The anti-cholesterol drug combination ezetimibe/simvastatin—sold under the brand names Vytorin and Inegy—has been proven to be less effective than advertised. It has also been linked to cancer, and one of its components, simvastatin, might cause muscle damage (including rhabdomyolysis), liver damage, diabetes, and memory loss.
What Is Vytorin? When Is It Prescribed?
Vytorin is the brand name for the drug combination of ezetimibe and simvastatin. Made and sold jointly by Merck & Co. and Schering-Plough, this prescription medication is used to treat dyslipidemia—excess cholesterol. Ezetimibe is known more commonly as Zetia in the United States and Ezetrol elsewhere; simvastatin is also sold separately as Zocor.
Ezetimibe was first approved for sale in the U.S. in the mid-2000s; simvastatin received its approval on December 23, 1991. Vytorin comes in the form of tablets to be taken orally. The ezetimibe dosage remains the same at 10mg, but the amount of simvastatin varies at 10mg, 20mg, 40mg, and 80mg. Vytorin entered the market some time in 2006. Vytorin sales have given its manufacturers $4-5 billion per year, though sales have been declining.
Both drugs affect users differently, and whether they are effective at all is the subject of much controversy. Ezetimibe supposedly prevents the small intestine from absorbing cholesterol. It has other indirect effects on cholesterol that prevent it from entering the blood plasma. Simvastatin is a statin-class of anti-cholesterol drugs that scientists first started exploring in the 1950s. Like all statins, simvastatin prevents the metabolic creation of cholesterol by blocking critical enzymes. By combining the two drugs in Vytorin, Merck and Schering-Plough believed they could both prevent the creation and absorption of cholesterol in the human body.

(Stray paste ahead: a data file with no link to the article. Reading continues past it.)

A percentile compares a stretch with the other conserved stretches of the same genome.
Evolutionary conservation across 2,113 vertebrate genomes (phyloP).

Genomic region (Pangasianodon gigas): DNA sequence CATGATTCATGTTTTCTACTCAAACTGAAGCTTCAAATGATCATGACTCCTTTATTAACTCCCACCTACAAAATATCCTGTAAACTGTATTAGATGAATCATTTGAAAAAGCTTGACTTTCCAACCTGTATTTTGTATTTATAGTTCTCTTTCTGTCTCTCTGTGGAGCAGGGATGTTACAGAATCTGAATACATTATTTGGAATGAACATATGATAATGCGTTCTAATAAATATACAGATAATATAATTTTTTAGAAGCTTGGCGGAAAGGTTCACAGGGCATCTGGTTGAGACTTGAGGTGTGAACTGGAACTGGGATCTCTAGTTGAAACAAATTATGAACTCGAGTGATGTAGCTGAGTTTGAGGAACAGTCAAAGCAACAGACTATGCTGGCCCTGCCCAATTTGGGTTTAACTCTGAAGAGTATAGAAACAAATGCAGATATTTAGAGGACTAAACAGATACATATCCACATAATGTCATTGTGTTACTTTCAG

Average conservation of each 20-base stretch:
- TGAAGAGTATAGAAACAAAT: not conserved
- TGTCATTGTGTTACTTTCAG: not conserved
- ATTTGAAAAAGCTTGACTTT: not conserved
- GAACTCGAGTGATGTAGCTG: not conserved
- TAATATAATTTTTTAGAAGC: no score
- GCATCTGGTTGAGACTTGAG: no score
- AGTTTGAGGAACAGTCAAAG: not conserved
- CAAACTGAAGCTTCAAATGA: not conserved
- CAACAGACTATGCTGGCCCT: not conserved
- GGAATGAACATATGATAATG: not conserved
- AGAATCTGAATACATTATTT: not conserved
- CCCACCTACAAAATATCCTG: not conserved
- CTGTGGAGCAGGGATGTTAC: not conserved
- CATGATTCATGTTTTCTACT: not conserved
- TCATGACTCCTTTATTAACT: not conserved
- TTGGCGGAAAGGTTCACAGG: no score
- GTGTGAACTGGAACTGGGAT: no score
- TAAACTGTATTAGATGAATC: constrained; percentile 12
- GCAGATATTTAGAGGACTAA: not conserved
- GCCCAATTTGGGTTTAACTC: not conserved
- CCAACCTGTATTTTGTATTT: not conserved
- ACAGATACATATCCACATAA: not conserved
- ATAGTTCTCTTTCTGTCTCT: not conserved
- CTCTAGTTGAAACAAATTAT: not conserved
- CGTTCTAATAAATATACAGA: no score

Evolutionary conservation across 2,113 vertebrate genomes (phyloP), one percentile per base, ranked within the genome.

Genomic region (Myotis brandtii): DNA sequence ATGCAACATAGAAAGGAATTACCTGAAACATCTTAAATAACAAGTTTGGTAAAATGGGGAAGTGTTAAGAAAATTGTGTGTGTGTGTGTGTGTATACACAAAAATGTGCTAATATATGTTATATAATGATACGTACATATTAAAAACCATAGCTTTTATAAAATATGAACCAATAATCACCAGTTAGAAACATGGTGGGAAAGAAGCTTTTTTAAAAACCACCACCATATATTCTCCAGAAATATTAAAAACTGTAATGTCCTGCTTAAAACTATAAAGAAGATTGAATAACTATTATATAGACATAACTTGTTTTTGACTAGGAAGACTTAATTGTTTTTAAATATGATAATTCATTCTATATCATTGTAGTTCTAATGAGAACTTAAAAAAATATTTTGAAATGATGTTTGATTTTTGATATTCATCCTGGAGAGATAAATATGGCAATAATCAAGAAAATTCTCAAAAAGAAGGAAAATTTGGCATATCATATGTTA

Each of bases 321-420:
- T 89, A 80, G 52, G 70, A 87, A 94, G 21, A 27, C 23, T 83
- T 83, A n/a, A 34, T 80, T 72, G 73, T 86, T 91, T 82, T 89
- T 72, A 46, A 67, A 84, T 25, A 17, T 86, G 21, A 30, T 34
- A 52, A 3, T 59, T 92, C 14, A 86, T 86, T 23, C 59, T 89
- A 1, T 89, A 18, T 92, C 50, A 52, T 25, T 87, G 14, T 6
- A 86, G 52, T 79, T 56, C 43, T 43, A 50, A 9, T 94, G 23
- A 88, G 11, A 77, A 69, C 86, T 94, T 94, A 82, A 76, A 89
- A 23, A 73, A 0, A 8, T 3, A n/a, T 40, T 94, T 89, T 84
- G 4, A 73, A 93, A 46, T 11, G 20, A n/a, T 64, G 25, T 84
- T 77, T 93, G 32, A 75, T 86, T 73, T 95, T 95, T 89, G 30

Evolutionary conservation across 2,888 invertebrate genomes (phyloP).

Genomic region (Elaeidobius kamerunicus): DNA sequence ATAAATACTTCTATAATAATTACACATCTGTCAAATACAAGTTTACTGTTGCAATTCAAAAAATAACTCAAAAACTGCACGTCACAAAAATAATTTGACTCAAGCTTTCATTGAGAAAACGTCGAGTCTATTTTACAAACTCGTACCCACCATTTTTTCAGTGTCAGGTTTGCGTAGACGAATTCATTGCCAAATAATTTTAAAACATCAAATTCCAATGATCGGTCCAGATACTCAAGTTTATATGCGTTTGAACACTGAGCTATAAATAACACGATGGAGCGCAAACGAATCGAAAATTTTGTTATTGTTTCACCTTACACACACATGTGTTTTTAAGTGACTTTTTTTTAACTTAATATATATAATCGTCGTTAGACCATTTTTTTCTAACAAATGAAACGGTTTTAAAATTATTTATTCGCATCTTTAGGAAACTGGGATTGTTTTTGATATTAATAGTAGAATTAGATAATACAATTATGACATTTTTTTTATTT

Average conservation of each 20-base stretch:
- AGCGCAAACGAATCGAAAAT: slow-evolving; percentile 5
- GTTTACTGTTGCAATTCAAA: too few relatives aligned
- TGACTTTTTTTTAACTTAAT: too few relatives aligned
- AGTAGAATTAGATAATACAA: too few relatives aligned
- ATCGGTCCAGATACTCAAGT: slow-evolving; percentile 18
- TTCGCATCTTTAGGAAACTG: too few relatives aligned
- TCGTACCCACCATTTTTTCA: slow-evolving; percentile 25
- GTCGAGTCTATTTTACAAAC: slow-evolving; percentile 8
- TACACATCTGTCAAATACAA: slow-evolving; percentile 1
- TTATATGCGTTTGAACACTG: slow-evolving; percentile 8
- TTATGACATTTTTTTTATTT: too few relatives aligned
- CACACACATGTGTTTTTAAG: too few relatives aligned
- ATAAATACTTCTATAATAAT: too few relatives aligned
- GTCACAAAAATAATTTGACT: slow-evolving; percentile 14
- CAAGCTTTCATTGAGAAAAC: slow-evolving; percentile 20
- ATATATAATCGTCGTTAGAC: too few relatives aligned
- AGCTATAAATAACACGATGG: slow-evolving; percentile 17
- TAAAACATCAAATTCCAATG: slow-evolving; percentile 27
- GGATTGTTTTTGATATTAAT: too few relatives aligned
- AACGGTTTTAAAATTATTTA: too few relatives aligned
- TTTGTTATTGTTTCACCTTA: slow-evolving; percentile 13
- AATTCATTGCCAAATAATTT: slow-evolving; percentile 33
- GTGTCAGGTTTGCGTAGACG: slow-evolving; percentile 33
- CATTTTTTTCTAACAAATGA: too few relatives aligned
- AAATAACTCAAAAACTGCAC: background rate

Vytorin Might Be Ineffective and Might Cause Cancer
On January 14, 2008, Merck and Schering-Plough publicly acknowledged that the “Effect of Combination Ezetimibe and High-Dose Simvastatin vs. Simvastatin Alone on the Atherosclerotic Process in Patients with Heterozygous Familial Hypercholesterolemia” (ENHANCE) trial demonstrated that Vytorin was no more effective at reducing cholesterol than just the simvastatin found in Zocor was. By that time, however, Zocor was available as a generic drug because Merck’s patent on it had expired.
Moreover, Another trial, the Simvastatin and Ezetimibe in Aortic Stenosis (SEAS) trial, showed a significantly higher incidence of cancer among patients who took Vytorin than among patients who took a placebo.
Without disclosing the ENHANCE test results, Merck and Schering-Plough continued advertising and selling Vytorin, and the House of Representatives Committee on Energy and Commerce began an inquiry into the delay.
Schering-Plough’s president, Carrie Smith Cox, was investigated for selling off 900,000 shares of the company ($28 million worth) between the time the ENHANCE trials were completed and the date the data was released. The Justice Department also began investigating Merck’s and Schering-Plough’s advertising for Vytorin.
Simvastatin Might Cause Additional Side Effects
High dosages of simvastatin are associated with a long list of side effects, the most serious and publicized of which are muscle disease (also known as “myopathy”) and kidney damage. The U.S. Food and Drug Administration (FDA) is also concerned that simvastatin might cause diabetes, liver injury, and memory loss.
Vytorin Side Effects Include Muscular Degeneration